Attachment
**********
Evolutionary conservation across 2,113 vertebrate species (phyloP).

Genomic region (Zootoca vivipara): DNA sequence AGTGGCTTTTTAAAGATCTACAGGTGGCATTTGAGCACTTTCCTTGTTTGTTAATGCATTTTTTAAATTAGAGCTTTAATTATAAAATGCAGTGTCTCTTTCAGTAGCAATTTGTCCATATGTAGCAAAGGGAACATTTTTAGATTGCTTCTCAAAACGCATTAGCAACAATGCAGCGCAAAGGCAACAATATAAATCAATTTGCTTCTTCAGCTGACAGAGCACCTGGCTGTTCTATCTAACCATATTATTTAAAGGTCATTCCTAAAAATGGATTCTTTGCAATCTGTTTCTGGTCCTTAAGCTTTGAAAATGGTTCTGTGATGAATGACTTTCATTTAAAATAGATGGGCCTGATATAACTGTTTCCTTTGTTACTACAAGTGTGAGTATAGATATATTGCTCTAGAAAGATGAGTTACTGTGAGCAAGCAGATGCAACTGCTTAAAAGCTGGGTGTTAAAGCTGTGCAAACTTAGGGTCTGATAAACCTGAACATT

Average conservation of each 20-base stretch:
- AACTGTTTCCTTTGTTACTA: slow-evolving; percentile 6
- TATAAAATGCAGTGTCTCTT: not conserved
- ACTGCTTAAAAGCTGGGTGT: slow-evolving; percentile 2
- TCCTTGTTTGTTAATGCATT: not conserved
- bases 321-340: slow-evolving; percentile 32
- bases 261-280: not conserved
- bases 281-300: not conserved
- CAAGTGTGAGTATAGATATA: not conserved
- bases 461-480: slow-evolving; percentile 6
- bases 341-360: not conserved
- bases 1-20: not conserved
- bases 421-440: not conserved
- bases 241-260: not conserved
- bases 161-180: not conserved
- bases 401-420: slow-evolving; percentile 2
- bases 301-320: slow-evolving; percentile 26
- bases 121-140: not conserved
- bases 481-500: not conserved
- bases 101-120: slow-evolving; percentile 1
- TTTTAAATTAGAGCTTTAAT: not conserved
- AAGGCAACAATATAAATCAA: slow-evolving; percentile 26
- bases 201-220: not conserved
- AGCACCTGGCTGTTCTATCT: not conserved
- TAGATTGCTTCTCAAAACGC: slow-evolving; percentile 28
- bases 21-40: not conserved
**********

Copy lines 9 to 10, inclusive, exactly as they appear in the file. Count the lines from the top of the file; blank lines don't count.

- bases 261-280: not conserved
- bases 281-300: not conserved